Two C-130s were extended Hercules type C-130H-30 and the third was a C-130H. Via Keflavik Airport in Iceland, the aircraft flew on to Gander International Airport on the east coast of Canada, before continuing their flight to Duluth International Airport in Minnesota and from there making their final leg to Peterson SFB. The return flight on July 24 was via Chicago O'Hare International Airport in Illinois, Pease AFB in New Hampshire, Keflavik Airport, before returning to Eindhoven Airbase on July 26.

Exercise and goals

The exercise started on July 5 and the detachment consisted of about 110 men from the RNLAF Air Mobility Command (AMC). The largest part of the detachment were members of 336 Squadron and consisted of aircrews, maintenance, logistics, staff, Intell, etc. The other part of the detachment consisted of members of the Dutch Defense Para School, part of the RNLA. This school provides all parachute training within the Dutch armed forces. In addition, RNLA members of the 11th AMB, Pathfinders and Special Forces and Belgium Army paratroopers were also part the detachment. The total detachment always fluctuated around 200 members. American units also took part in this integrated exercise.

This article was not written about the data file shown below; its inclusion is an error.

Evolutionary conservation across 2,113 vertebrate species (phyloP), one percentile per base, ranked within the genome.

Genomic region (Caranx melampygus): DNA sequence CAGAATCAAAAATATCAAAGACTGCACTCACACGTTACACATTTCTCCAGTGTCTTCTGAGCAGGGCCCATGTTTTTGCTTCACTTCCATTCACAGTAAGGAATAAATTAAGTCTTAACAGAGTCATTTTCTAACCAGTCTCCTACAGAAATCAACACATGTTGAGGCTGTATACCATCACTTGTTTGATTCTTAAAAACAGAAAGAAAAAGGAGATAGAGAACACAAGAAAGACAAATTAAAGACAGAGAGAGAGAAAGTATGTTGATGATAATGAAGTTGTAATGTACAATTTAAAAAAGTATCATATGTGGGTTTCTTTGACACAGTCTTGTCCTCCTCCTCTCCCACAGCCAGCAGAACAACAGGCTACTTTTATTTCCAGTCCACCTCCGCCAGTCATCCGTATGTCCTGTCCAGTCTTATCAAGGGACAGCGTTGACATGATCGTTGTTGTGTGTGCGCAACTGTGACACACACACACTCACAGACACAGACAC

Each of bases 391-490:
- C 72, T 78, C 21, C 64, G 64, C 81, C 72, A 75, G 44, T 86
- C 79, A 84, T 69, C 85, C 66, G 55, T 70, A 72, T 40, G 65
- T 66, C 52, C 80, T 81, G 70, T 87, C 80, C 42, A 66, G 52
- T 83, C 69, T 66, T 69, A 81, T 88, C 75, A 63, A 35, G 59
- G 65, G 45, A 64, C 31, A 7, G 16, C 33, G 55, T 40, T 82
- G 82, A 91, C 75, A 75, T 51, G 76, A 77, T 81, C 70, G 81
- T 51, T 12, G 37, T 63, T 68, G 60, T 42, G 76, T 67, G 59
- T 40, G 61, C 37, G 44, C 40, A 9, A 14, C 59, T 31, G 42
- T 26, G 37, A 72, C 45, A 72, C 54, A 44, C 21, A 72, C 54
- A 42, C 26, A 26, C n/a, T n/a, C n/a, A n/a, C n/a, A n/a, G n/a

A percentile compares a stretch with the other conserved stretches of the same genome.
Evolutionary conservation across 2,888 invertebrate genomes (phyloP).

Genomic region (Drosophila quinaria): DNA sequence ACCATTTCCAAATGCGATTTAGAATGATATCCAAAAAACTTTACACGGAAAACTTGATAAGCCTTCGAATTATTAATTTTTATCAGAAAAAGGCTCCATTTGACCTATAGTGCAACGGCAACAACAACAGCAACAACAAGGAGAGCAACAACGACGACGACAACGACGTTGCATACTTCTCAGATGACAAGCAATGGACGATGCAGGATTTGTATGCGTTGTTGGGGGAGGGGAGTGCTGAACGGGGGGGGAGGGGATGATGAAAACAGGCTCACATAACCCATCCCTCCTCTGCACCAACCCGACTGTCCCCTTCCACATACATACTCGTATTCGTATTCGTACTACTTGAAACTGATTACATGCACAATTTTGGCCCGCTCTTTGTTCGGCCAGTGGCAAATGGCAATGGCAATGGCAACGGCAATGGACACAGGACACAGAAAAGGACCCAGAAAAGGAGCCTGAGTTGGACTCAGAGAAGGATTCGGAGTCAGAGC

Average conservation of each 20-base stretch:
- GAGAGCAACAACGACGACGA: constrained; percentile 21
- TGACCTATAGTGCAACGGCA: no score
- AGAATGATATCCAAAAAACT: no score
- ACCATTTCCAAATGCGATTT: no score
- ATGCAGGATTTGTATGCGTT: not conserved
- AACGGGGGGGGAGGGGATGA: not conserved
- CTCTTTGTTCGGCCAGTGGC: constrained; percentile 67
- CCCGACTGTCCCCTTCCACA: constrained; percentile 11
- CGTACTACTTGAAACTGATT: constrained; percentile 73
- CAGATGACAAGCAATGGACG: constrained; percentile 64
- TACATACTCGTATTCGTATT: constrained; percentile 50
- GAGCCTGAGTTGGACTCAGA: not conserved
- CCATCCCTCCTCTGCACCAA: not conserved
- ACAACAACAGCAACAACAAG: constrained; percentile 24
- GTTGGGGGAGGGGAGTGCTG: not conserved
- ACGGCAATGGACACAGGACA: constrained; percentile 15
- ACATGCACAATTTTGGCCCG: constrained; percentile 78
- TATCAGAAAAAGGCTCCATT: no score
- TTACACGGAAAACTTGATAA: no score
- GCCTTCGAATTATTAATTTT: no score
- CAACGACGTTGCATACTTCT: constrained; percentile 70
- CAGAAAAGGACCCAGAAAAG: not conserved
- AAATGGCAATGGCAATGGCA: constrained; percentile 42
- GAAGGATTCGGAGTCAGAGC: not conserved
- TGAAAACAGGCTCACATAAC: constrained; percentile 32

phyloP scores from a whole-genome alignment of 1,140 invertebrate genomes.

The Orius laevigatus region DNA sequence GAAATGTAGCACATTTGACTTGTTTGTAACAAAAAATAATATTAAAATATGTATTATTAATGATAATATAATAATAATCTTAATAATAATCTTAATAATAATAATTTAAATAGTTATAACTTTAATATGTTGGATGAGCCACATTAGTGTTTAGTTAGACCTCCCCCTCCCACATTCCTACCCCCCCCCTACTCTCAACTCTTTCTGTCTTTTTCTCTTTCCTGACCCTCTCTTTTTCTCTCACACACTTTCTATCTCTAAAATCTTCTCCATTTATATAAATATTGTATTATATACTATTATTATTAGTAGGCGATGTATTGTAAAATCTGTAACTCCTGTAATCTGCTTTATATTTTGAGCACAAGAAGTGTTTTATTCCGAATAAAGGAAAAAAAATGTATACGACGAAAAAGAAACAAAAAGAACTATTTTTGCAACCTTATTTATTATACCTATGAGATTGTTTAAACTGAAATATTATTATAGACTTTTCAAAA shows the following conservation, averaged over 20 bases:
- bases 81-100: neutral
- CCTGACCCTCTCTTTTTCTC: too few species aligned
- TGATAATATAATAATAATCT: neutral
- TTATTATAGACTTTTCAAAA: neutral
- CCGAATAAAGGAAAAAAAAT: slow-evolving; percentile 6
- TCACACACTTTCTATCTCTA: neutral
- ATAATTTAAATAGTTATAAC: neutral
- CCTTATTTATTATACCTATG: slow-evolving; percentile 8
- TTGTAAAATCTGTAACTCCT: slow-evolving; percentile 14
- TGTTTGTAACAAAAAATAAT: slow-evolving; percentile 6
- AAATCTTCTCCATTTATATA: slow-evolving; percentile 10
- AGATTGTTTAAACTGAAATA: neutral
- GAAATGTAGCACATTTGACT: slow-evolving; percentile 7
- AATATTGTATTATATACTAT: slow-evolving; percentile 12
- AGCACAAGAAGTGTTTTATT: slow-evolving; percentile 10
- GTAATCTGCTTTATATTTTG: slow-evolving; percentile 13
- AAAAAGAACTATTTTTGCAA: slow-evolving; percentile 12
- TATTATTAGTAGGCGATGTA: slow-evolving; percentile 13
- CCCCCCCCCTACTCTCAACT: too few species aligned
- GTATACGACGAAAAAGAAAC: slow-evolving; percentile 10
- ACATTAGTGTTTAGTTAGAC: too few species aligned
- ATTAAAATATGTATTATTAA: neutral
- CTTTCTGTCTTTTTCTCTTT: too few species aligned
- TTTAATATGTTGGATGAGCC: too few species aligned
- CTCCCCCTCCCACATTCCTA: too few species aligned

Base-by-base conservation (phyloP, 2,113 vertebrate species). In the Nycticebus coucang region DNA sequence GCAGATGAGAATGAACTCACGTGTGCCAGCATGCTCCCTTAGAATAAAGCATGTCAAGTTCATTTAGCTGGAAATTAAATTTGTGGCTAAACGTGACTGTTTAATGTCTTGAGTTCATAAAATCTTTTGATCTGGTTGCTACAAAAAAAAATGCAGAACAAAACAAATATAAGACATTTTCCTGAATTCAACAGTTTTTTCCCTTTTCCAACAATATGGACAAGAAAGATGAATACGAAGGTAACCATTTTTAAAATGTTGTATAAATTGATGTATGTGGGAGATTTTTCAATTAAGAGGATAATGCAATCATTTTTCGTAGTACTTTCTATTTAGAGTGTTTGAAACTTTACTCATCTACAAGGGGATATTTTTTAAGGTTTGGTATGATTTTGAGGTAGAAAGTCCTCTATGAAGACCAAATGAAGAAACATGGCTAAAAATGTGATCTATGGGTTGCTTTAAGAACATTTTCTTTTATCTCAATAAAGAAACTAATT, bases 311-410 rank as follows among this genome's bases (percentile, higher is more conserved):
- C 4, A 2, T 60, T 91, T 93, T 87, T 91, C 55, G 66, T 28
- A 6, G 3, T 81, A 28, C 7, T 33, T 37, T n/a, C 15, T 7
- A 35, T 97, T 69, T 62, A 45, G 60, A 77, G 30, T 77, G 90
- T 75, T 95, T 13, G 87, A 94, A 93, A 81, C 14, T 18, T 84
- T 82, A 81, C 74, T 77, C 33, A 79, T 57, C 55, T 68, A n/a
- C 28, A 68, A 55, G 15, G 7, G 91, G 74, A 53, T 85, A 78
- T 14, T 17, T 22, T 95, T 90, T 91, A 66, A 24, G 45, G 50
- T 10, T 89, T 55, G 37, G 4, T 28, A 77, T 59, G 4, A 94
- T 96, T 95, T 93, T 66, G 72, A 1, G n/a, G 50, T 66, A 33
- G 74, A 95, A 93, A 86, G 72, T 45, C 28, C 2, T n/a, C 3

These were the 302nd AW stationed at Peterson SFB, part of the US Air Force Reserve that also operates the C-130H, and the 120th FS of Buckley SFB, a Colorado Air National Guard squadron operating the F-16C. The US Army participated in Mountain Bull with the 10th Special Forces Group from nearby Fort Carson. The tactical challenge for 336 Squadron and also the purpose of their exercise was to operate tactically at height day and night, with warm weather conditions in mountainous terrain and with enemy threats. The tactical missions consisted of low-level flights and the landing and take-off from dirt strips in order to move personnel and cargo. Two dirt strips were used for this, called: Red Devil and Pinon. Also, day and night paradropping’s were practiced with Special Forces at low altitude via static line, and high altitude via the ramp door of the C-130s. Another important part that was practiced were the droppings of CDS. This was done both ballistically, where CDS was dropped with a parachute, and with the Joint Precision Airdrop System (JPADS). The JPADS uses a GPS and steerable parachutes. A computer sends the parachutes to the predetermined location.